Harim Peiris

Political and Reconciliation perspectives from Sri Lanka

  • February 2019
    M T W T F S S

Moving beyond identity politics on constitutional reforms

Posted by harimpeiris on February 7, 2019

By Harim Peiris

(Published in the Island of 6th February 2019)

 The two largest parties in Parliament, the United National Party (UNP) in Government and the United Peoples Freedom Alliance (UPFA) in opposition, the latter in both its SLFP and SLPP forms and factions are entirely preoccupied with the politics, personalities and their prospects at the forthcoming presidential election, constitutionally mandated and due at the end of this year. Hence their focus and activity has been almost entirely on the various machinations required for that exercise. The minor allies of these two parties have also been similarly preoccupied.

On the contrary, the third and fourth largest parties in Parliament, the Tamil National Alliance (TNA) and the Janatha Vimukthi Peramuna (JVP) respectively, have been rather doggedly pursuing the issue of constitutional reform, the latter championing the abolition of the executive presidency through a proposed 20th Amendment and the former is seeking to inject some life and momentum into the Constitutional Assembly’s constitution making process. The two major parties show very little interest now in the constitutional reforms process and to the extent that any political entity speaks about it, the sole objective seems to be, to use the process to score political points, ratchet up racial rhetoric which borders on bigotry and is dismally focused on parochial interest driven by identity politics. The Joint Opposition (JO) / SLPP combine have been entirely negative on the proposed constitutional draft report, with the criticism led by the NFF, on the basis that it will lead to secession by the Tamil community. Their comments are couched in language that is hardly designed to be inviting to the Tamil community to be an integrated part of a multi-cultural Sri Lanka. Joining the SLPP in being a nay-sayer, albeit from the side of the Tamil polity, has been the TNA constituent TELO, breaking ranks with its TNA allies.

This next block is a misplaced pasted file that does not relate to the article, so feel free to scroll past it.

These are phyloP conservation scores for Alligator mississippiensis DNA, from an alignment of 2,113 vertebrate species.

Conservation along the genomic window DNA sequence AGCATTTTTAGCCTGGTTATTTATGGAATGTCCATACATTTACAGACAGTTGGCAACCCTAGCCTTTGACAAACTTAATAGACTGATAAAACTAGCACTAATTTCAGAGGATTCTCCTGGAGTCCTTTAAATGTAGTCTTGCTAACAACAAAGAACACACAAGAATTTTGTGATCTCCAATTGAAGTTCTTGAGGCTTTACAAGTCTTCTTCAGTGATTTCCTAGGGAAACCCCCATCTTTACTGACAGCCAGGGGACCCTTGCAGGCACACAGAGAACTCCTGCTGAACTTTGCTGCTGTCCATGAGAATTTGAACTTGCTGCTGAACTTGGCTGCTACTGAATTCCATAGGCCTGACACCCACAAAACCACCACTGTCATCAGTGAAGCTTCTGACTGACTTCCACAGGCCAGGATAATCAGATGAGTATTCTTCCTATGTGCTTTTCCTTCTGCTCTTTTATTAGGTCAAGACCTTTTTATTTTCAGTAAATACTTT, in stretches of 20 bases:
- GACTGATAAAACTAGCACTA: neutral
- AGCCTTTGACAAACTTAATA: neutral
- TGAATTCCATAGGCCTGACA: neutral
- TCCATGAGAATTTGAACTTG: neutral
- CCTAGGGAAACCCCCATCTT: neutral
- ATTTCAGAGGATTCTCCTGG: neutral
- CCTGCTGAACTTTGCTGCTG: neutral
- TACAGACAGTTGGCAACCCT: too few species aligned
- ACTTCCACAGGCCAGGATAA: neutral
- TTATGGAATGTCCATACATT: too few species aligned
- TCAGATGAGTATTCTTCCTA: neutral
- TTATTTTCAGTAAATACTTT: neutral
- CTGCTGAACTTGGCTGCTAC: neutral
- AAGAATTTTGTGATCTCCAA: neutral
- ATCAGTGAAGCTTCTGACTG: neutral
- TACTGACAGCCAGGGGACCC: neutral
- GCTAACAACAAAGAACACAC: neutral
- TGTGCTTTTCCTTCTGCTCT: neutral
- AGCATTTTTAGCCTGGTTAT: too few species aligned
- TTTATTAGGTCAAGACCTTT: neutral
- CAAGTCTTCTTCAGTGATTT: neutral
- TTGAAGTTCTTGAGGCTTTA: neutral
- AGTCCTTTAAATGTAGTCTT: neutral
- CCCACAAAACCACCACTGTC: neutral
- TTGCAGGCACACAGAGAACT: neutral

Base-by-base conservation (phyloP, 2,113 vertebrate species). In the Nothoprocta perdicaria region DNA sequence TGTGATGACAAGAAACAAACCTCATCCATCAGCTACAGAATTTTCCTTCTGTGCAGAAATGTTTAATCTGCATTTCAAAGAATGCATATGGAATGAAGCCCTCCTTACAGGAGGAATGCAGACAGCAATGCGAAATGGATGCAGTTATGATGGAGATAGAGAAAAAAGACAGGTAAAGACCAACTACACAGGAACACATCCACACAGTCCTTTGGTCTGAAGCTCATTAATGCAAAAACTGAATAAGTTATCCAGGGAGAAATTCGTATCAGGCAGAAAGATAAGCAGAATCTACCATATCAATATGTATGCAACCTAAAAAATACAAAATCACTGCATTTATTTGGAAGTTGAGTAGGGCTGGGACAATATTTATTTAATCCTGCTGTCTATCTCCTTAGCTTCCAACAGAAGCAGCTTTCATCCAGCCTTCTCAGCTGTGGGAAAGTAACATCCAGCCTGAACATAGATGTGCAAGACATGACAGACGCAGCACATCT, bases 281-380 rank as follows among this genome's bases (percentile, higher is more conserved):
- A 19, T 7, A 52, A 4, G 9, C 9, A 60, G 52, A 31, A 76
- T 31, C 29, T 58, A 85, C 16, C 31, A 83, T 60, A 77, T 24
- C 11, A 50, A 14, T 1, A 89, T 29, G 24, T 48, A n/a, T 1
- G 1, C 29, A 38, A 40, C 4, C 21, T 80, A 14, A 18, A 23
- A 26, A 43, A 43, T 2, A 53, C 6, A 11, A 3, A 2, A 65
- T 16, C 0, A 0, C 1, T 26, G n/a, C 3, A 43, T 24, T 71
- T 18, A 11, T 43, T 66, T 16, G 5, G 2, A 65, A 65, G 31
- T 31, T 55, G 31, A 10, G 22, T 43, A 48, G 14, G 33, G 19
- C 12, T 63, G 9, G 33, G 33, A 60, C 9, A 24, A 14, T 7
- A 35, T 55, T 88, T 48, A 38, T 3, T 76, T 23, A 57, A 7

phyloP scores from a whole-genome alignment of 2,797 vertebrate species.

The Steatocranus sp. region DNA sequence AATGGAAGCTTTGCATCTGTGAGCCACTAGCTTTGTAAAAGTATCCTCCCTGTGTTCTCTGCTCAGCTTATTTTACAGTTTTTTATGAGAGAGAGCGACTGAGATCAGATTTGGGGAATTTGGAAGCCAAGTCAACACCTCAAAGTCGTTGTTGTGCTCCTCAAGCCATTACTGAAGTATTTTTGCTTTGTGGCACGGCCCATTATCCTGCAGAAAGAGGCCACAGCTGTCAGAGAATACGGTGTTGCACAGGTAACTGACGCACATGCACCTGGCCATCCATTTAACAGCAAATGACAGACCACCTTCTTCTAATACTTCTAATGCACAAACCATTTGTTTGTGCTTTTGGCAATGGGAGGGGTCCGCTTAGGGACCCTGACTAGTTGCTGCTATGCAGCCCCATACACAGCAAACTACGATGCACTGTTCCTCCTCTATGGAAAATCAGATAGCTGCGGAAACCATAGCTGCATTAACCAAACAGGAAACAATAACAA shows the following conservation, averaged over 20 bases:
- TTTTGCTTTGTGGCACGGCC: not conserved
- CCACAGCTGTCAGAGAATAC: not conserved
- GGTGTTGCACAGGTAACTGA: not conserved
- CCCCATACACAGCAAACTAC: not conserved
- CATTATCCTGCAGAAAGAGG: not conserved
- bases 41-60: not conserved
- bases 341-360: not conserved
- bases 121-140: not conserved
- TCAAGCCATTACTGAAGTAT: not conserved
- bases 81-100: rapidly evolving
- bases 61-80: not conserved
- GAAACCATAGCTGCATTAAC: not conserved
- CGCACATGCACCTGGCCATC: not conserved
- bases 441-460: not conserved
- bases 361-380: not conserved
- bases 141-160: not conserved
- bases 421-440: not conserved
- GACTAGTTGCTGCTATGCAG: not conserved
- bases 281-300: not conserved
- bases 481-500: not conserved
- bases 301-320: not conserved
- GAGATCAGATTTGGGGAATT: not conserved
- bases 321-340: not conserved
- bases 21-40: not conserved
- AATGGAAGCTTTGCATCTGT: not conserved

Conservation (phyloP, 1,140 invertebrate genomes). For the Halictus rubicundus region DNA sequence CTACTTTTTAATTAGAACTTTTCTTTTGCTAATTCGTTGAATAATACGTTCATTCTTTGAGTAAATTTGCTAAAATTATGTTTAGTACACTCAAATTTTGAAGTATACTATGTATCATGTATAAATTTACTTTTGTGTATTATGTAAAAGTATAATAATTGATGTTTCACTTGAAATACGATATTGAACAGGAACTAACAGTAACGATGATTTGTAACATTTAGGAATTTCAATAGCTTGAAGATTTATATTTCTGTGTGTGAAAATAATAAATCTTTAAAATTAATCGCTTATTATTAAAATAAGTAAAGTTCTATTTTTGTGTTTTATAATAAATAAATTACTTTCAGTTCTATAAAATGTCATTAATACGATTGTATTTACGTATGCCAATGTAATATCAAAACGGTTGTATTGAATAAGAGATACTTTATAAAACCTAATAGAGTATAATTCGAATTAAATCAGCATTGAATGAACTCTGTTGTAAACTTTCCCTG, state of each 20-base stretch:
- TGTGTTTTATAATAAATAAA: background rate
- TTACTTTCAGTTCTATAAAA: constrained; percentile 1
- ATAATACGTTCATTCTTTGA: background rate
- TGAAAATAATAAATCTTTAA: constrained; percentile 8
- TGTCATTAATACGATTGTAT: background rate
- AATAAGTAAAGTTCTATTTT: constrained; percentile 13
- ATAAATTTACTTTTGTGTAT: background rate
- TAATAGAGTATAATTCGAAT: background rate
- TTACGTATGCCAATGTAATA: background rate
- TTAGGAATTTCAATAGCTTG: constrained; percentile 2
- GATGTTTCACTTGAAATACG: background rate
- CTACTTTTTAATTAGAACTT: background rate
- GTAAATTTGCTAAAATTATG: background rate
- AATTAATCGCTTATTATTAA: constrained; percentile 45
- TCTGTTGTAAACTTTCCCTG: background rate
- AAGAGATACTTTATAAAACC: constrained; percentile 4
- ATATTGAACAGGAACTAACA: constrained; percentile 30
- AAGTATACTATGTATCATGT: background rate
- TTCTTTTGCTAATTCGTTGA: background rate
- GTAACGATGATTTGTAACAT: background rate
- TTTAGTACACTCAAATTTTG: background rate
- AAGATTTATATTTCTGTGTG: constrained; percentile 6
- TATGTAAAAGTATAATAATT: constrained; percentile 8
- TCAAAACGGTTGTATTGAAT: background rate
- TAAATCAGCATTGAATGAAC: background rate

However, it would be worth exploring the real issues behind the, originally near unanimous decision of Parliament in 2015 to vote, 224 to 1, to constitute themselves as a Constitutional Assembly to deliberate on constitutional changes and reforms.

The executive presidency and a democratic deficit

 The crucial driver for constitutional reforms requires a broad based, acceptance of what would be deemed as or constitute the core political problem in Sri Lanka. Currently and pre-war, this was defined by Sinhala nationalists as the problem of a restive, difficult and unreasonable Tamil minority bent on secession or separation and by Tamil nationalists as the problem of a permanent Sinhala majority and a Sinhala state which was structurally discriminatory of Tamil minority interests, concerns and welfare. Such an “us verses them” definition of the problem, unresolved and allowed to fester could only lead to armed conflict, which it did for near three long decades. While both the secessionist tendency of Tamil nationalism as well as the mono ethnic nature of the Sri Lankan State has been long evidenced, it is a result rather than a casual factor. The underlying cause is that the democratic and fundamental freedoms of all Sri Lankans, Sinhala, Tamil, Muslim and Burgers are weak, vulnerable and does not deliver solutions.